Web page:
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Cuomo: $16 million to reduce gun violence in 20 cities across NYS

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Thu, Jul 22nd 2021 09:15 am

Initiative will directly assist 3,200 youth in Capital Region, Central New York, Finger Lakes, Long Island, Mid-Hudson and Western New York

√ DOL will partner with local workforce development boards and community partners to connect at-risk youth with good-paying, permanent jobs

√ Additional $16 million investment brings state's commitment to reducing gun violence to $154.7 million

√ Nonprofit agencies can refer individuals to this program HERE

Gov. Andrew Cuomo on Wednesday announced $16 million to fund workforce training and job placement programs in 20 cities most impacted by gun violence across New York. This effort is another portion of the governor's gun violence disaster emergency and comprehensive strategy to build a safer state. The initiative is designed to treat gun violence as a public health crisis and includes short-term solutions as well as long-term strategies that focus on community-based intervention and prevention strategies to break the cycle of violence.

This builds on $12 million the governor announced on July 14 to provide 2,400 jobs to young workers in New York City. This new investment brings New York state's total commitment to reducing gun violence to $154.7 million.

"Gun violence is a public health crisis, in New York state and across the country, and we're attacking it with the same comprehensive, evidence-based approach we used to beat COVID. We know that simply telling kids to put the gun down doesn't work – we have to give them an alternative," Cuomo said. "This new funding, for job training and stable, good-paying career placement opportunities for our most vulnerable young people across New York state, does just that. It's an investment in our economy, in our recovery, and in our security. And it's a beacon of hope for a generation that too often feels bereft of it."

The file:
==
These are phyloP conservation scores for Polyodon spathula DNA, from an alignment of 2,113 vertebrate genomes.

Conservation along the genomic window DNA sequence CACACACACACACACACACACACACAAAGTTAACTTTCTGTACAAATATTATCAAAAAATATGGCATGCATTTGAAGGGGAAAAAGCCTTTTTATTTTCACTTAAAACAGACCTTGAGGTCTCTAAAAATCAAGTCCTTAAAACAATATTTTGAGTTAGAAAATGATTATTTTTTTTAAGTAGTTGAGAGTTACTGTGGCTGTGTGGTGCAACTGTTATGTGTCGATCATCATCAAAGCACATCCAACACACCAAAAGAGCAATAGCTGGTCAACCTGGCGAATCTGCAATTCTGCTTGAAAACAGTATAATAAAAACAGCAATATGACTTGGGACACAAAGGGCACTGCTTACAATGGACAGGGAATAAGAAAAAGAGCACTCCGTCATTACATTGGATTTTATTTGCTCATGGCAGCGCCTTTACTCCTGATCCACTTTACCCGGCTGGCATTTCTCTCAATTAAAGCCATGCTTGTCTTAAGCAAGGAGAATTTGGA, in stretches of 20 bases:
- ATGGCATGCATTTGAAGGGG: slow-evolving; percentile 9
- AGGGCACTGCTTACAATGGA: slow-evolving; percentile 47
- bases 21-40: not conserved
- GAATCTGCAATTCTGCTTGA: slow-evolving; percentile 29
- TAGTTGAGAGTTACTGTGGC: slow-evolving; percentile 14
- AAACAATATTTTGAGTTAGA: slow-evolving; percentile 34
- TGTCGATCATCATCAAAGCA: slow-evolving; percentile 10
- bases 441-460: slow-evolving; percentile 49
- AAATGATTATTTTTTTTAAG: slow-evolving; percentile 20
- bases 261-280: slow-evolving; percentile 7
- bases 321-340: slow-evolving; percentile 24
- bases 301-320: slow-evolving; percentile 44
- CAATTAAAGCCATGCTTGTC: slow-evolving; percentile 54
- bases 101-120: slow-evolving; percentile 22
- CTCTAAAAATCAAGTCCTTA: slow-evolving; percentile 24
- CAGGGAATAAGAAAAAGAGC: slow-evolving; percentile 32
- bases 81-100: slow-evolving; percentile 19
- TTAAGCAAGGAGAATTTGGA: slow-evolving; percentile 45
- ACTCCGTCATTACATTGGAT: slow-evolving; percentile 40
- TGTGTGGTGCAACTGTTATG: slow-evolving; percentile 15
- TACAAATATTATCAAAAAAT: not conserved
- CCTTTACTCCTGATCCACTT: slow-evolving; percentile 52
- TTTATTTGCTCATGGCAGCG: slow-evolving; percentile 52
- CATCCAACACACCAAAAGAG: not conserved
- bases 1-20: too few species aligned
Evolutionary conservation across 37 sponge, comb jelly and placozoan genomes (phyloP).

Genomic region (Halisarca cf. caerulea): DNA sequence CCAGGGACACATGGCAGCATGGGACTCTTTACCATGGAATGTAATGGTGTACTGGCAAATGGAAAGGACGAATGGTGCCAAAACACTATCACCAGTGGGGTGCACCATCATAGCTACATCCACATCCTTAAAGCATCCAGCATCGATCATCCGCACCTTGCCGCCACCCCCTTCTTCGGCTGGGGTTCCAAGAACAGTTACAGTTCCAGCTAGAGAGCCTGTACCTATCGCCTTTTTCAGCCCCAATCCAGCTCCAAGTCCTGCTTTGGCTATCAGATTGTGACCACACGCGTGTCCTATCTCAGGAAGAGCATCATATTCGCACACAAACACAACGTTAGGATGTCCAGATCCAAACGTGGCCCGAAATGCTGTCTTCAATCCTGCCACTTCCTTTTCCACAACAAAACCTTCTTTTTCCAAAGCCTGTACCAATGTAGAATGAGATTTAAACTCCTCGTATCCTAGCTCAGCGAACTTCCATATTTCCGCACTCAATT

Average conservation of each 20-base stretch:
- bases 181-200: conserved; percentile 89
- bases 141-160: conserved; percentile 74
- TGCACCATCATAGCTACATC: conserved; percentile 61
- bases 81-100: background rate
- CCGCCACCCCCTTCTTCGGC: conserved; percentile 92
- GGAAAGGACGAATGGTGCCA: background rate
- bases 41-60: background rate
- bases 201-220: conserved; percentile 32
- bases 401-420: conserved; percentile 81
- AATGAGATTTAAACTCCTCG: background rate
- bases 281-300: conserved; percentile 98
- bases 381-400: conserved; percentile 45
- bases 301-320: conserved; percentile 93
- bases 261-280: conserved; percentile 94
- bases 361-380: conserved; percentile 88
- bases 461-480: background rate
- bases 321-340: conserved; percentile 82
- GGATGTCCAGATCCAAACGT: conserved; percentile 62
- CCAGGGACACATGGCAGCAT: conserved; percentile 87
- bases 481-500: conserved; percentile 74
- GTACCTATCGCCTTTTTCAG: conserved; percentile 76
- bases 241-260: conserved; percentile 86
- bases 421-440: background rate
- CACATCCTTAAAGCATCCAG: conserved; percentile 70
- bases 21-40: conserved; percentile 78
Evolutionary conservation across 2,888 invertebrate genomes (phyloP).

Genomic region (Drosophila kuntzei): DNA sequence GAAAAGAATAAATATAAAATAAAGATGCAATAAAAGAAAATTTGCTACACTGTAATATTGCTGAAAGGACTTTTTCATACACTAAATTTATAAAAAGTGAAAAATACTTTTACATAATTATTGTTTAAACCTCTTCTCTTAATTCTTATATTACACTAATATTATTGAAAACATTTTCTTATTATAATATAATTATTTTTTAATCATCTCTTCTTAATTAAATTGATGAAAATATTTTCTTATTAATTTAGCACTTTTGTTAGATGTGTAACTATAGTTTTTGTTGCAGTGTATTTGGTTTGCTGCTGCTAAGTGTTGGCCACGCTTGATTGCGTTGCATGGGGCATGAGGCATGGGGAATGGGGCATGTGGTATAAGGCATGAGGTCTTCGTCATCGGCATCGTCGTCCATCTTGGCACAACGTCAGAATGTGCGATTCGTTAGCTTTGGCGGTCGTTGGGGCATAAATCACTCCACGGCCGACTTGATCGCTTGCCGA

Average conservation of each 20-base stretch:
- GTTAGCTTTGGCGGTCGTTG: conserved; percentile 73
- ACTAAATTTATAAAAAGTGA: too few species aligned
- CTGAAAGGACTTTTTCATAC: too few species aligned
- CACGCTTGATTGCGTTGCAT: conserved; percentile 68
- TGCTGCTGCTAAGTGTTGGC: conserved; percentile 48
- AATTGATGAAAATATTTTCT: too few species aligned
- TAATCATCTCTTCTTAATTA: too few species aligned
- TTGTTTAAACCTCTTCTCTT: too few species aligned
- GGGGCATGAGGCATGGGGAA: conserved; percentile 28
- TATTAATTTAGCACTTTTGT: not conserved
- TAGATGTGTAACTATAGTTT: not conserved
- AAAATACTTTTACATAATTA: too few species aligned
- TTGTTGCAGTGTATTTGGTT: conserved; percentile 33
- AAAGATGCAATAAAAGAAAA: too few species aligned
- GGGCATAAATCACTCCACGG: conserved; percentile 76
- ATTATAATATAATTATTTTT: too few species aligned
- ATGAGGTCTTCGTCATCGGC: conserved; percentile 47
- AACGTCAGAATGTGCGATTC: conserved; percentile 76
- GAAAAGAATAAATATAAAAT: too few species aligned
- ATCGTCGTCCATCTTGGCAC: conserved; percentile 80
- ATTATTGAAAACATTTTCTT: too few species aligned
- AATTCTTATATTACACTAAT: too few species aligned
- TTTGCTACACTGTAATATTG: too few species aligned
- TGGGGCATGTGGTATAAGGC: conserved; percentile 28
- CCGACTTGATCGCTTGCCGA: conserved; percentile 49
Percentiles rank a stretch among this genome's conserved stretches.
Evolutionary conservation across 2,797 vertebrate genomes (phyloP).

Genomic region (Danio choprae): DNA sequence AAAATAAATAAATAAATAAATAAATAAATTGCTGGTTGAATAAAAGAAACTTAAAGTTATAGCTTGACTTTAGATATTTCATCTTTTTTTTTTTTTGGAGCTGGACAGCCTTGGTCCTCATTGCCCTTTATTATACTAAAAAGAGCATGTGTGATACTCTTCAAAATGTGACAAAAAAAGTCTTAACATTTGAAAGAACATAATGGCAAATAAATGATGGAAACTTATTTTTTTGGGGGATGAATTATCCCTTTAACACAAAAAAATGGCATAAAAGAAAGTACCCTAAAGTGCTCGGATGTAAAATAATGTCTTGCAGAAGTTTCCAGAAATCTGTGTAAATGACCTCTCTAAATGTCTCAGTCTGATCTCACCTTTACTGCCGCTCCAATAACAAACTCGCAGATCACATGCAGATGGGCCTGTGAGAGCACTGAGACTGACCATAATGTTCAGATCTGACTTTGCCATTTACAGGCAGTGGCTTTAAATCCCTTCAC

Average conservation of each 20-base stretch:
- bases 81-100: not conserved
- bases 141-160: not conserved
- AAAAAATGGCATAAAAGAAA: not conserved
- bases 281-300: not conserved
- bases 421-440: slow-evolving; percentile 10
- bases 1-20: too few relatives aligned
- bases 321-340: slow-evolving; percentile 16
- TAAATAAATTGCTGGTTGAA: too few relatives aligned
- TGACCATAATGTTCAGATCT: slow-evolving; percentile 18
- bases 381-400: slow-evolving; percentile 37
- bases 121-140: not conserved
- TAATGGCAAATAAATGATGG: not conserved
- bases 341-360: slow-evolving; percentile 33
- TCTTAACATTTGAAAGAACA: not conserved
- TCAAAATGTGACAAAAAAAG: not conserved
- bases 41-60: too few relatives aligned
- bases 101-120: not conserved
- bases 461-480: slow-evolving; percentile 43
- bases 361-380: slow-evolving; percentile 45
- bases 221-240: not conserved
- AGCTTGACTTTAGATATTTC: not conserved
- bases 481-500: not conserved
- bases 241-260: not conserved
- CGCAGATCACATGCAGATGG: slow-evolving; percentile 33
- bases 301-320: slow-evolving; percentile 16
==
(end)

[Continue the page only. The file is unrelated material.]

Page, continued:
Under this new initiative, the New York State Department of Labor will partner with local workforce development boards in each area and their networks of community partners to provide job training, credentialing and career placement services to ultimately connect at-risk youth to good-paying, permanent jobs. Unemployed, underemployed and out-of-school youth ages 18-24 in areas of cities impacted by gun violence will be eligible.

State Labor Commissioner Roberta Reardon said, "Our local workforce development boards are proven partners with an extensive history of helping young people improve their lives through job training and placement. Gov. Cuomo is leading this charge through innovative short-term programs that dovetail to proven long-term solutions that will last for generations."

A breakdown of funding to each targeted city is available below:

Area

Youth to be Served

 Funding

Nassau County

180

 $900,000

Hempstead

100

 $500,000

Suffolk

140

 $700,000

Albany

190

 $950,000

Schenectady

60

 $300,000

Troy

140

 $700,000

Buffalo

530

 $2,650,000

Jamestown

45

 $225,000

Niagara Falls

50

 $250,000

Syracuse

150

 $750,000

Rochester

450

 $2,250,000

Poughkeepsie

70

 $350,000

Kingston

60

 $300,000

Newburgh

120

 $600,000

Middletown

65

 $325,000

Yonkers

220

 $1,100,000

Mt Vernon

210

 $1,050,000

Spring Valley

150

 $750,000

Utica

120

 $600,000

Binghamton

150

 $750,000

TOTAL

3,200

 $16 million

A press release stated, “In addition to each area's existing network of community groups, youth will be referred by trusted community service providers with priority given to referrals from gun violence interveners and other antigun violence advocacy organizations. Services will also include support services and referrals to partner agencies to assist with housing, legal issues and other barriers to successful training and employment.

“Nonprofit agencies can now refer individuals who could benefit from and succeed in this program. Click here to be redirected to the online interest form, which will be sent securely to the Division of Employment and Workforce Solutions at NYSDOL, or call 1-833-324-0365.”

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